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Non-political SCC appointment process a welcome improvement

The government’s new non-partisan process for appointing justices to the Supreme Court of Canada (SCC) is a positive change, but recommendations should remain confidential and the final word should always belong to the prime minister, Toronto lawyer and arbitrator Earl Cherniak tells AdvocateDaily.com.

In announcing the new process, the government emphasized the importance of transparency, inclusivity and accountability to Canadians in the SCC judicial appointment process.

Under the new procedure, an independent, non-partisan advisory board will be responsible for identifying suitable candidates who are qualified, functionally bilingual and representative of Canada’s diversity.

The advisory board, chaired by former prime minister Kim Campbell, will include a retired judge, nominated by the Canadian Judicial Council; two lawyers, one nominated by the Canadian Bar Association and the other by the Federation of Law Societies of Canada, and a legal scholar nominated by the Council of Canadian Law Deans. Three other members, including two non-lawyers, will be nominated by the minister of justice.

For the first time, any qualified Canadian lawyer or judge may apply for appointment to the SCC through the Office of the Commissioner for Federal Judicial Affairs. The advisory board will consider applications received through the Office, although it will also actively seek out qualified candidates and encourage them to apply.

After consulting with the Chief Justice of the Supreme Court and other key stakeholders, the board will provide the prime minister with a non-binding shortlist of three to five individuals for consideration.

The eventual nominee will take part in a moderated question-and-answer session with members of several House of Commons standing committees.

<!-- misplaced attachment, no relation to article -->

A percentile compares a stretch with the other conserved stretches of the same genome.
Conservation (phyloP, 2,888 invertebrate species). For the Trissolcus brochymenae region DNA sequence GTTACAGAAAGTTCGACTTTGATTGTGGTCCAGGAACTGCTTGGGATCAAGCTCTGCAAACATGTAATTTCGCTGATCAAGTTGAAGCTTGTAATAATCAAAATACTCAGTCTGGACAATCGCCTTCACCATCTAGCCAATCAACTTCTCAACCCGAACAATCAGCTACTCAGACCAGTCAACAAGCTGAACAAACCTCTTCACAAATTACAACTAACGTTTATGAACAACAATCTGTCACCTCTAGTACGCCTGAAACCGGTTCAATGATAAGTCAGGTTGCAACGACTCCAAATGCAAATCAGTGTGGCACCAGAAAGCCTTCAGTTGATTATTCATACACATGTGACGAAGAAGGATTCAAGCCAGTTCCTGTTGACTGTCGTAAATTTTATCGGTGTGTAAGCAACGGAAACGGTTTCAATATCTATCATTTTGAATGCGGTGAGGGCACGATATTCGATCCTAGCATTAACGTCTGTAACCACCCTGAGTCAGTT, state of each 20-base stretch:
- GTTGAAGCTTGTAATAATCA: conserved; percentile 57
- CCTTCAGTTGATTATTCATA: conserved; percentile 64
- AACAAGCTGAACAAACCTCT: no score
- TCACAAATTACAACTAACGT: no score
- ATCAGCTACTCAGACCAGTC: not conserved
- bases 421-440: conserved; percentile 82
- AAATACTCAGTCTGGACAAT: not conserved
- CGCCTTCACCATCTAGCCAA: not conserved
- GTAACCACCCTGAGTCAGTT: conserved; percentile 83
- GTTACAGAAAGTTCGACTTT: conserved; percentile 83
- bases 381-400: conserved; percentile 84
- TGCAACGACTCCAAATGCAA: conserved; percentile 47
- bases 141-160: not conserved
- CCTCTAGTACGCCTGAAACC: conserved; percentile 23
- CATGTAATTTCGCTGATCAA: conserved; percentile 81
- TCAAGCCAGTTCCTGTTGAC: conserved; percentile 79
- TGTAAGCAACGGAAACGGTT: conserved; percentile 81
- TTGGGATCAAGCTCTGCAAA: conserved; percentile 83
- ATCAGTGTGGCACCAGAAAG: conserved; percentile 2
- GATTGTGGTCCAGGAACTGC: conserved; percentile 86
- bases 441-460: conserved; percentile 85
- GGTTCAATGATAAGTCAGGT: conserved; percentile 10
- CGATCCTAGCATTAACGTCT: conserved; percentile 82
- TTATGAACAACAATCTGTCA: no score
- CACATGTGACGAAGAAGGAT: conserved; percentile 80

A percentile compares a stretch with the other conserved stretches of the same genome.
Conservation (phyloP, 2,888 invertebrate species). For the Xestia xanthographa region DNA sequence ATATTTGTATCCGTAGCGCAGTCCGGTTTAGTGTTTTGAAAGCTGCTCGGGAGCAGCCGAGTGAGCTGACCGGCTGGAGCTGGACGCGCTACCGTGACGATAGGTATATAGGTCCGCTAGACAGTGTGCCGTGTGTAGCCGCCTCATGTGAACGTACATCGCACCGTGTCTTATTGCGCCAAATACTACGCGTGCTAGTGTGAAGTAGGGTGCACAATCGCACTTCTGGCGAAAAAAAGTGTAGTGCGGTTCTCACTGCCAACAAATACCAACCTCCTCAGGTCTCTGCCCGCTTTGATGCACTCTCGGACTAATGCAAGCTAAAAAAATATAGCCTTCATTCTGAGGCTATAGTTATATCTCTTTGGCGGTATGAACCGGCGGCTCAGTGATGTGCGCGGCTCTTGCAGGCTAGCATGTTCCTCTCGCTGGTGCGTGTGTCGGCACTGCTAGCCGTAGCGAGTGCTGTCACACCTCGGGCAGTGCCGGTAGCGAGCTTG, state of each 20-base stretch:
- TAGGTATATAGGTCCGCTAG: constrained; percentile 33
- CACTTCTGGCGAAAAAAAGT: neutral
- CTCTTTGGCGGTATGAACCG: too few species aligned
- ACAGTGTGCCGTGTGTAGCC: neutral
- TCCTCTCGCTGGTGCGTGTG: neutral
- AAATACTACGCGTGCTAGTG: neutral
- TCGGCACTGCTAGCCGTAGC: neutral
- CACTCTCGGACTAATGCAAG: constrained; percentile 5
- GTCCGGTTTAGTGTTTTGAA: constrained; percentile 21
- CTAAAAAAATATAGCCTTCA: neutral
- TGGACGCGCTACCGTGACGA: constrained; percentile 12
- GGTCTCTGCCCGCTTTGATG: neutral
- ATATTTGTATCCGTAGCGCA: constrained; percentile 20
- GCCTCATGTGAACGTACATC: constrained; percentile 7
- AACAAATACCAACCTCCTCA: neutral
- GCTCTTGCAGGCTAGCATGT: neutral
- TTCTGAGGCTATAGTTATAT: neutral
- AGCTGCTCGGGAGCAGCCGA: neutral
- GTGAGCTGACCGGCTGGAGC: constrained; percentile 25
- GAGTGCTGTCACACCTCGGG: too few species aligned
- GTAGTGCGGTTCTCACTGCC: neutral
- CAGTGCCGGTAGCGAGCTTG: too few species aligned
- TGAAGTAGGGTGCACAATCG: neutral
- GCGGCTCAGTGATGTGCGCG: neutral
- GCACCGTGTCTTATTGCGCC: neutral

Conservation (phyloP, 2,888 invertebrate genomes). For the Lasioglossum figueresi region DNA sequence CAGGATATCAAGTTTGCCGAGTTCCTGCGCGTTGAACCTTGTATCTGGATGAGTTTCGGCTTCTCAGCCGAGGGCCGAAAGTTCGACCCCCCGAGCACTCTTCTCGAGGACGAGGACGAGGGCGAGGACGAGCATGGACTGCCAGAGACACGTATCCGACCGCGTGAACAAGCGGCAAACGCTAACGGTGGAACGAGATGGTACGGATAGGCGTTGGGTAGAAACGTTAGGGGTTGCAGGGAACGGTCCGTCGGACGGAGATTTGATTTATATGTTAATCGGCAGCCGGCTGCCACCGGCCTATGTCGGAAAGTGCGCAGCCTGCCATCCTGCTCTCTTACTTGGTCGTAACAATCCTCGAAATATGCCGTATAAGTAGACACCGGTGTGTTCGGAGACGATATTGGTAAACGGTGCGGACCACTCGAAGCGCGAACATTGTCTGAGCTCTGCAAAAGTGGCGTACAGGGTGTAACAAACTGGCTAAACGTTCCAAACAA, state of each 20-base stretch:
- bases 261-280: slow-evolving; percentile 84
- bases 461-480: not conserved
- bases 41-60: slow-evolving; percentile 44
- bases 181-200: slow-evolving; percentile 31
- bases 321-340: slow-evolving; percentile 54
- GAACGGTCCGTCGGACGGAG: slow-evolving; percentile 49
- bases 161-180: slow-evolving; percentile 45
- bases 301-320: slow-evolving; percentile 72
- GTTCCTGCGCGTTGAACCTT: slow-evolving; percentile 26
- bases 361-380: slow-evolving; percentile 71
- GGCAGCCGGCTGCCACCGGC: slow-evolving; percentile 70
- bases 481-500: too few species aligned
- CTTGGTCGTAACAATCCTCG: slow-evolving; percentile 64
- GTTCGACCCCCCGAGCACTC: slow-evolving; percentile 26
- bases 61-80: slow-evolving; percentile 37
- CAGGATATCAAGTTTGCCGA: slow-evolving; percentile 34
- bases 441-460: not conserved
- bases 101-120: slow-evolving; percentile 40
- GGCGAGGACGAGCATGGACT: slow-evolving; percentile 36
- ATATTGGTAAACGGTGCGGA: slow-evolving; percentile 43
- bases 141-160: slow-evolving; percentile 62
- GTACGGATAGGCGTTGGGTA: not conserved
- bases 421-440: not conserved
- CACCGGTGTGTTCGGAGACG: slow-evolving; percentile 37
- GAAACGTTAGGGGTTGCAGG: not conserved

As Cherniak, partner with Lerners LLP, explains, this process does seem to be more open than the current practice in which there is no real transparency.

“An independent, non-political process for identifying qualified jurists is welcome and an improvement. But the ultimate decision must remain with the prime minister, who need not be bound by the recommendations. And the list of recommendations should not be made public. Historically, and with only few exceptions, the appointments by prime ministers have been good ones, and not politically motivated. Canada has been well served,” says Cherniak.

At the same time, he adds: “An appointment by a Justin Trudeau (or a Jean Chretien) is likely to be a different one than by a Stephen Harper (or a Brian Mulroney). That is because what they consider to be sufficient and suitable qualifications will differ.”

Cherniak does take issue with the notion that any Canadian lawyer or judge can now put his or her name forward for appointment to the SCC. 

“In my view, no self-respecting qualified jurist would put his or her name forward. For such a person, there would be no lack of representations to the advisory board. Self-nomination would be a disqualification,” he explains.

Ultimately, Cherniak says there will likely be controversy related to this new process, as “there always is. For instance, the elimination of the convention that there always be judges from the various regions of Canada is problematic. Atlantic Canada is certain to be more than miffed if Justice Thomas Cromwell’s replacement is not from the Maritimes. And the bilingual requirement will eliminate from the pool many highly qualified jurists, especially from the eastern and western provinces, notwithstanding that, historically, many of the best judges on the court came there as unilingual Anglophones.   

“The proposal that the nominee be subject to a public Q and A by members of parliament is an attempt to address perceived lack of transparency, and has the advantage of ensuring that the prime minister will nominate a person with the requisite qualifications. No such qualified nominee will discuss his or her views on matters likely to come before the court, and the proposal avoids the ‘advise and consent’ and the ‘up or down’ circuses of the U.S. system,” says Cherniak.

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